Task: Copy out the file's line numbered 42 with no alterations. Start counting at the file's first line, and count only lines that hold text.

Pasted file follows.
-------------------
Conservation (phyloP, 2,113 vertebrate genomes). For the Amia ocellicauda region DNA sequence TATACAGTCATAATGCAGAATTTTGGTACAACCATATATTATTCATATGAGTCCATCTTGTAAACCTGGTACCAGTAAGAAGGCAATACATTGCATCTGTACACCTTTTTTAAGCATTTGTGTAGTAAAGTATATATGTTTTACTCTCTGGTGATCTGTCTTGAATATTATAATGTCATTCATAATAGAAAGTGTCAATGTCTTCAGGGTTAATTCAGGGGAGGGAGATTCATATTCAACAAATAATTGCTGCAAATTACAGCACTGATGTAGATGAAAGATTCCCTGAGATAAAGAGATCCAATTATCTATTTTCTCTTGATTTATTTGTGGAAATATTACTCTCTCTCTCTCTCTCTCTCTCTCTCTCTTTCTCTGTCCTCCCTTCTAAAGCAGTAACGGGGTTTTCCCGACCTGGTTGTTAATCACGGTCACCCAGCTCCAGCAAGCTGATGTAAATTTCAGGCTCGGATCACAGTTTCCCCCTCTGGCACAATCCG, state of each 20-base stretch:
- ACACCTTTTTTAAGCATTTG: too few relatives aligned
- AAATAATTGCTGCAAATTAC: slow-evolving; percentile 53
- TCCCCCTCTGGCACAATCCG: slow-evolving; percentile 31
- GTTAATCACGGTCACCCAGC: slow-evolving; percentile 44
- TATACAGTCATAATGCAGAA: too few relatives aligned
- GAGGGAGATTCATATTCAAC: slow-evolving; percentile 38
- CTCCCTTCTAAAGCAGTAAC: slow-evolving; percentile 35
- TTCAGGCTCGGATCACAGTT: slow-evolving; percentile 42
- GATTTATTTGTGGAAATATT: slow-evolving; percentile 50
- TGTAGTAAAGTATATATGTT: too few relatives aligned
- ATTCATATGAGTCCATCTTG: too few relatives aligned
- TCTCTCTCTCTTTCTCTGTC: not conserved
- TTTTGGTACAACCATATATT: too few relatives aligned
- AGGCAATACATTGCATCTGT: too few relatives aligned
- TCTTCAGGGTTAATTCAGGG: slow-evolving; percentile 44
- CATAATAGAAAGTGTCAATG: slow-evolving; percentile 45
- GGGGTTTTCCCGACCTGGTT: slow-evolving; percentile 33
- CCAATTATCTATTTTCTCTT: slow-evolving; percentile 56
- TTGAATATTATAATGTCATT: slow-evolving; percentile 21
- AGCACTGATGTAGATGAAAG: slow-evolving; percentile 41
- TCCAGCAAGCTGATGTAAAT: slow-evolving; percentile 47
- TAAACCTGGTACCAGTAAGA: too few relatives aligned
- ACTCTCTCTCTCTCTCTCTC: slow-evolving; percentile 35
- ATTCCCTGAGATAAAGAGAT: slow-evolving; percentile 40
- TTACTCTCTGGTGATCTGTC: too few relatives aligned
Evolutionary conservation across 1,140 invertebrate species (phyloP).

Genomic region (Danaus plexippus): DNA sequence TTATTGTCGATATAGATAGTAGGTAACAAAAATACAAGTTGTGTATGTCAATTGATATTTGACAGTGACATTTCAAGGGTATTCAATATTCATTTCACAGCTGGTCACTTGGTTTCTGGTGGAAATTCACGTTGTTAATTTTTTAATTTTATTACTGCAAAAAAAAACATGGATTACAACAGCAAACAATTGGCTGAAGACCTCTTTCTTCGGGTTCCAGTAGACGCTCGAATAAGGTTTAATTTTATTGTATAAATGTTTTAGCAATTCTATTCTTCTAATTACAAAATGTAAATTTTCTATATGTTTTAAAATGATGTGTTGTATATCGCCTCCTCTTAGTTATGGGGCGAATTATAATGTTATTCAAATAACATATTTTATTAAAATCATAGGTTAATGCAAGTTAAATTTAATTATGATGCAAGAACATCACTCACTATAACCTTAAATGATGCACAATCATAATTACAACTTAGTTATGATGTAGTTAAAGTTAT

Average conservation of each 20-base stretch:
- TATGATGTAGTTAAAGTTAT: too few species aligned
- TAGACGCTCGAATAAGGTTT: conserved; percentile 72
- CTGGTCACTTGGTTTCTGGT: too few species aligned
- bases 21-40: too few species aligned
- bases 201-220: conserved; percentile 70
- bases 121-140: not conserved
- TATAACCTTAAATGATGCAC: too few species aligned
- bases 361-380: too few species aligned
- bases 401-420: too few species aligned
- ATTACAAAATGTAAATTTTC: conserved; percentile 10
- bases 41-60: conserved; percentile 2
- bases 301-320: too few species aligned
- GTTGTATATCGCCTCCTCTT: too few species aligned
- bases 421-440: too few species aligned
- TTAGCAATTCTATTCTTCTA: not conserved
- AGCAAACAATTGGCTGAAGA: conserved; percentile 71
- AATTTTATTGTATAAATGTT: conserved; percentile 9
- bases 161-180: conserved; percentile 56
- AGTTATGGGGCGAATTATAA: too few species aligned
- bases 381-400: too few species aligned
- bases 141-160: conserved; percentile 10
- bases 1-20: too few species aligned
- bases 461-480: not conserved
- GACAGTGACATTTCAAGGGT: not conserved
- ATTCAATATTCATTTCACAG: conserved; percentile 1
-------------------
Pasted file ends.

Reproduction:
- GTTGTATATCGCCTCCTCTT: too few species aligned